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|Title:||Cost-effectiveness of Pharmacogenomics in Clinical Practice: A Case Study of Thyopurine Methyltransferase Genotyping in Acute Lymphoblastic Leukaemia in Europe|
|Authors:||VAN DER AKKERVAN MARLE Elske; GURWITZ David; DETMAR Symone; ENZING Christien; HOPKINS Michael; GUTIERREZ DE MESA Emma; IBARRETA RUIZ DOLORES|
|Citation:||PHARMACOGENOMICS vol. 7 no. 5 p. 783-792|
|Publisher:||FUTURE MEDICINE LTD|
|Type:||Articles in periodicals and books|
|Abstract:||Only a few studies have addressed the cost-effectiveness of pharmacogenetics interventions in healthcare. Lack of health economics data on aspects of pharmacogenetics is perceived as one of the barriers hindering its implementation for improving drug safety. Thus, a recent Institute for Prospective Technological Studies (IPTS) study entitled "Pharmacogenetics and pharmacogenomics: State-of-the-art and potential socio-economic impact in the EU" included an explorative cost-effectiveness review for a pharmacogenetic treatment strategy compared with traditional medical practice. The selected case study examined the cost-effectiveness of thiopurine methyltransferase (TMPT) genotyping prior to thiopurine treatment in children with acute lymphoblastic leukemia (ALL). Information for the cost-effectiveness model parameters was collected from literature surveys and interviews with experts from four European countries (Germany, Ireland, the Netherlands and the United Kingdom). The model has established that TPMT testing in ALL patients has a favorable cost-effectiveness ratio. This conclusion was based on parameters collected for TPMT genotyping costs, estimates for frequency of TMPT deficiency, rates of thiopurine-mediated myelosuppression in TPMT-deficient individuals, and myelosuppression-related hospitalization costs in each of the four countries studied. The mean calculated cost per life-year gained by TPMT genotyping in ALL patients in the four study countries was EUR 2100 (or EUR 4800 after 3% discount) based on genotyping costs of EUR 150 per patient. Cost per life-year gained is expected to further improve following the introduction of wider use of TMPT genotyping and the availability of lower cost genotyping methods. Our analysis indicates that TPMT genotyping should be seriously considered as an integral part of healthcare prior to initiation of therapy with thiopurine drugs.|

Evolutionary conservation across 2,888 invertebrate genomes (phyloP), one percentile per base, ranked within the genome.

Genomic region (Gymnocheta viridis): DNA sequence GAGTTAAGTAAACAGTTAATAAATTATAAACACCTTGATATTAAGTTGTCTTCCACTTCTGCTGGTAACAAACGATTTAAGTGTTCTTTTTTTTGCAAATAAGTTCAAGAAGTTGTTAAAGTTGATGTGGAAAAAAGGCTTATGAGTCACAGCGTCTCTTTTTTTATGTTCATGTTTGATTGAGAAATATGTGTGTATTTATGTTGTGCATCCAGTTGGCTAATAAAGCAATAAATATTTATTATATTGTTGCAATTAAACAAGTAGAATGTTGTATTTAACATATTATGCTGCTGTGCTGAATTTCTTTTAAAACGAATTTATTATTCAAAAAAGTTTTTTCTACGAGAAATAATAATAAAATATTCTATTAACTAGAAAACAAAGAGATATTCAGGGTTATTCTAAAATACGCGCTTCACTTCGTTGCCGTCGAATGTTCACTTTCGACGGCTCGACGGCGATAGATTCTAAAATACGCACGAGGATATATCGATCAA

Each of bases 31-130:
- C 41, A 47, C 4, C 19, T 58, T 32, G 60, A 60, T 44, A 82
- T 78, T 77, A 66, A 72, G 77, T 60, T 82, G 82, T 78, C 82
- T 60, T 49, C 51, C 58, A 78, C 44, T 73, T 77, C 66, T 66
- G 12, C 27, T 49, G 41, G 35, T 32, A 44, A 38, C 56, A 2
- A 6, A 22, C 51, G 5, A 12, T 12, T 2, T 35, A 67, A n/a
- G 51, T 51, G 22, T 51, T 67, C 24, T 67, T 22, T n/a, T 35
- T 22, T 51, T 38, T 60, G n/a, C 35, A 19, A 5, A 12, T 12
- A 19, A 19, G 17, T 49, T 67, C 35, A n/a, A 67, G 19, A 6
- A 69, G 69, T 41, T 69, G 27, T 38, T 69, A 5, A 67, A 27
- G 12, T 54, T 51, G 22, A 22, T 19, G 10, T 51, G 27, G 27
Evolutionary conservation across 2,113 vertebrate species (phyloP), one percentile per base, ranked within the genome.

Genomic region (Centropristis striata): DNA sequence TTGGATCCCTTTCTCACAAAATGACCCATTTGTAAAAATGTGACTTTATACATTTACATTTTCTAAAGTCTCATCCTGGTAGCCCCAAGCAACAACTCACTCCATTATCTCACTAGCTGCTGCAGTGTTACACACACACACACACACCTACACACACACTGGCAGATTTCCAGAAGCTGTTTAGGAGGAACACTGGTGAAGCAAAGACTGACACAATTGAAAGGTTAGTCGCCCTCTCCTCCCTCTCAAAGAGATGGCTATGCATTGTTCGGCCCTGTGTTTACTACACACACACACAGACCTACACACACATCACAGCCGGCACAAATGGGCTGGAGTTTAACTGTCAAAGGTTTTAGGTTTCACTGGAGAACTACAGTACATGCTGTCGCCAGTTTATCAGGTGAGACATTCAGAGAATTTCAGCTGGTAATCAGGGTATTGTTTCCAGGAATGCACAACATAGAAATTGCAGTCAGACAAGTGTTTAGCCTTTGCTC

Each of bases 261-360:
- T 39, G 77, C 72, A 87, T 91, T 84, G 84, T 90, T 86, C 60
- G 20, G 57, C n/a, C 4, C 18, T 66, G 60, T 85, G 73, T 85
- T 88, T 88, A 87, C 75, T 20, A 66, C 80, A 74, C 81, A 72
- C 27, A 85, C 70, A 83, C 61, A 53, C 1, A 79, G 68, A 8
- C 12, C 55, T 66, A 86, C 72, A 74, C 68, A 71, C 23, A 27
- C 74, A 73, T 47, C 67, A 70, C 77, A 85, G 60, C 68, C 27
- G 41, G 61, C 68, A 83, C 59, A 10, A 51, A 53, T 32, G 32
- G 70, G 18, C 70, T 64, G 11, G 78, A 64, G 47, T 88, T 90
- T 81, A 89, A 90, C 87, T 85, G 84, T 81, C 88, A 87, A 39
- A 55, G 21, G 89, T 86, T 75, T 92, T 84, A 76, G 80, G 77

|JRC Directorate:||Growth and Innovation|
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